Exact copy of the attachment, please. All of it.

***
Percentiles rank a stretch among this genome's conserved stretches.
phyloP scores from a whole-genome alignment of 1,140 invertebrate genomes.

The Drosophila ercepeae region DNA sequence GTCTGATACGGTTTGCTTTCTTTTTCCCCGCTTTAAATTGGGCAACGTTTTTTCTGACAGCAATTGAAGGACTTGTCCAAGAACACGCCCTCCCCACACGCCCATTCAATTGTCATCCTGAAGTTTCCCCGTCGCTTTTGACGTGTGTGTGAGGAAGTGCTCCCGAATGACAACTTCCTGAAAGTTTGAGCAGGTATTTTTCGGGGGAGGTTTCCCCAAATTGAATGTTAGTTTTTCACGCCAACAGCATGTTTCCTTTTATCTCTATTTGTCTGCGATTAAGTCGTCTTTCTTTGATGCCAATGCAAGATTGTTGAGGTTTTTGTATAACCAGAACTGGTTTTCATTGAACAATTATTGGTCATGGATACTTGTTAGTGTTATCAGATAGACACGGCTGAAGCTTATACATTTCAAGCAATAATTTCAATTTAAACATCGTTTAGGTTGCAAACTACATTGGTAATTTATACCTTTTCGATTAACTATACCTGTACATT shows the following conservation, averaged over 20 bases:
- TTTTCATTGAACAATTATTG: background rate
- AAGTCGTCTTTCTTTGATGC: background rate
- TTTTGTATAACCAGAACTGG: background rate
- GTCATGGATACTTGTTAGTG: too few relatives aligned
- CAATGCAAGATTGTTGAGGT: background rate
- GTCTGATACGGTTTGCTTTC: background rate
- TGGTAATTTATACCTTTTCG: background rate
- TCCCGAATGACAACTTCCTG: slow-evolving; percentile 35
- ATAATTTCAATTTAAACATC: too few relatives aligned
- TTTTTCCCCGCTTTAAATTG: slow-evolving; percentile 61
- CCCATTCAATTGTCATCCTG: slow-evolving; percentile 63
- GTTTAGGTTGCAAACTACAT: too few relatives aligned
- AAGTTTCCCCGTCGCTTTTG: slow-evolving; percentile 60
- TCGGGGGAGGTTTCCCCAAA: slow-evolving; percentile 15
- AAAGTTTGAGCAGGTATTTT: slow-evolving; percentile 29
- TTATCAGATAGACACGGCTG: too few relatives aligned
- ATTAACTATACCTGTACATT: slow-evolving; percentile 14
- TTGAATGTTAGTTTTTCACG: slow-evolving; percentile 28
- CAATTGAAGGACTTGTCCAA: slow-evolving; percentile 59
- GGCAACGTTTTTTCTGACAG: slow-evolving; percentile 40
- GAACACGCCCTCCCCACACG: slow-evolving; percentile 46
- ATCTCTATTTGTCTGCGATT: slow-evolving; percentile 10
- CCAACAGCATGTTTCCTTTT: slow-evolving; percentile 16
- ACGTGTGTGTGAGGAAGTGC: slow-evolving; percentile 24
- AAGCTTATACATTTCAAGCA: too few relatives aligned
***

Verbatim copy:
Percentiles rank a stretch among this genome's conserved stretches.
phyloP scores from a whole-genome alignment of 1,140 invertebrate genomes.

The Drosophila ercepeae region DNA sequence GTCTGATACGGTTTGCTTTCTTTTTCCCCGCTTTAAATTGGGCAACGTTTTTTCTGACAGCAATTGAAGGACTTGTCCAAGAACACGCCCTCCCCACACGCCCATTCAATTGTCATCCTGAAGTTTCCCCGTCGCTTTTGACGTGTGTGTGAGGAAGTGCTCCCGAATGACAACTTCCTGAAAGTTTGAGCAGGTATTTTTCGGGGGAGGTTTCCCCAAATTGAATGTTAGTTTTTCACGCCAACAGCATGTTTCCTTTTATCTCTATTTGTCTGCGATTAAGTCGTCTTTCTTTGATGCCAATGCAAGATTGTTGAGGTTTTTGTATAACCAGAACTGGTTTTCATTGAACAATTATTGGTCATGGATACTTGTTAGTGTTATCAGATAGACACGGCTGAAGCTTATACATTTCAAGCAATAATTTCAATTTAAACATCGTTTAGGTTGCAAACTACATTGGTAATTTATACCTTTTCGATTAACTATACCTGTACATT shows the following conservation, averaged over 20 bases:
- TTTTCATTGAACAATTATTG: background rate
- AAGTCGTCTTTCTTTGATGC: background rate
- TTTTGTATAACCAGAACTGG: background rate
- GTCATGGATACTTGTTAGTG: too few relatives aligned
- CAATGCAAGATTGTTGAGGT: background rate
- GTCTGATACGGTTTGCTTTC: background rate
- TGGTAATTTATACCTTTTCG: background rate
- TCCCGAATGACAACTTCCTG: slow-evolving; percentile 35
- ATAATTTCAATTTAAACATC: too few relatives aligned
- TTTTTCCCCGCTTTAAATTG: slow-evolving; percentile 61
- CCCATTCAATTGTCATCCTG: slow-evolving; percentile 63
- GTTTAGGTTGCAAACTACAT: too few relatives aligned
- AAGTTTCCCCGTCGCTTTTG: slow-evolving; percentile 60
- TCGGGGGAGGTTTCCCCAAA: slow-evolving; percentile 15
- AAAGTTTGAGCAGGTATTTT: slow-evolving; percentile 29
- TTATCAGATAGACACGGCTG: too few relatives aligned
- ATTAACTATACCTGTACATT: slow-evolving; percentile 14
- TTGAATGTTAGTTTTTCACG: slow-evolving; percentile 28
- CAATTGAAGGACTTGTCCAA: slow-evolving; percentile 59
- GGCAACGTTTTTTCTGACAG: slow-evolving; percentile 40
- GAACACGCCCTCCCCACACG: slow-evolving; percentile 46
- ATCTCTATTTGTCTGCGATT: slow-evolving; percentile 10
- CCAACAGCATGTTTCCTTTT: slow-evolving; percentile 16
- ACGTGTGTGTGAGGAAGTGC: slow-evolving; percentile 24
- AAGCTTATACATTTCAAGCA: too few relatives aligned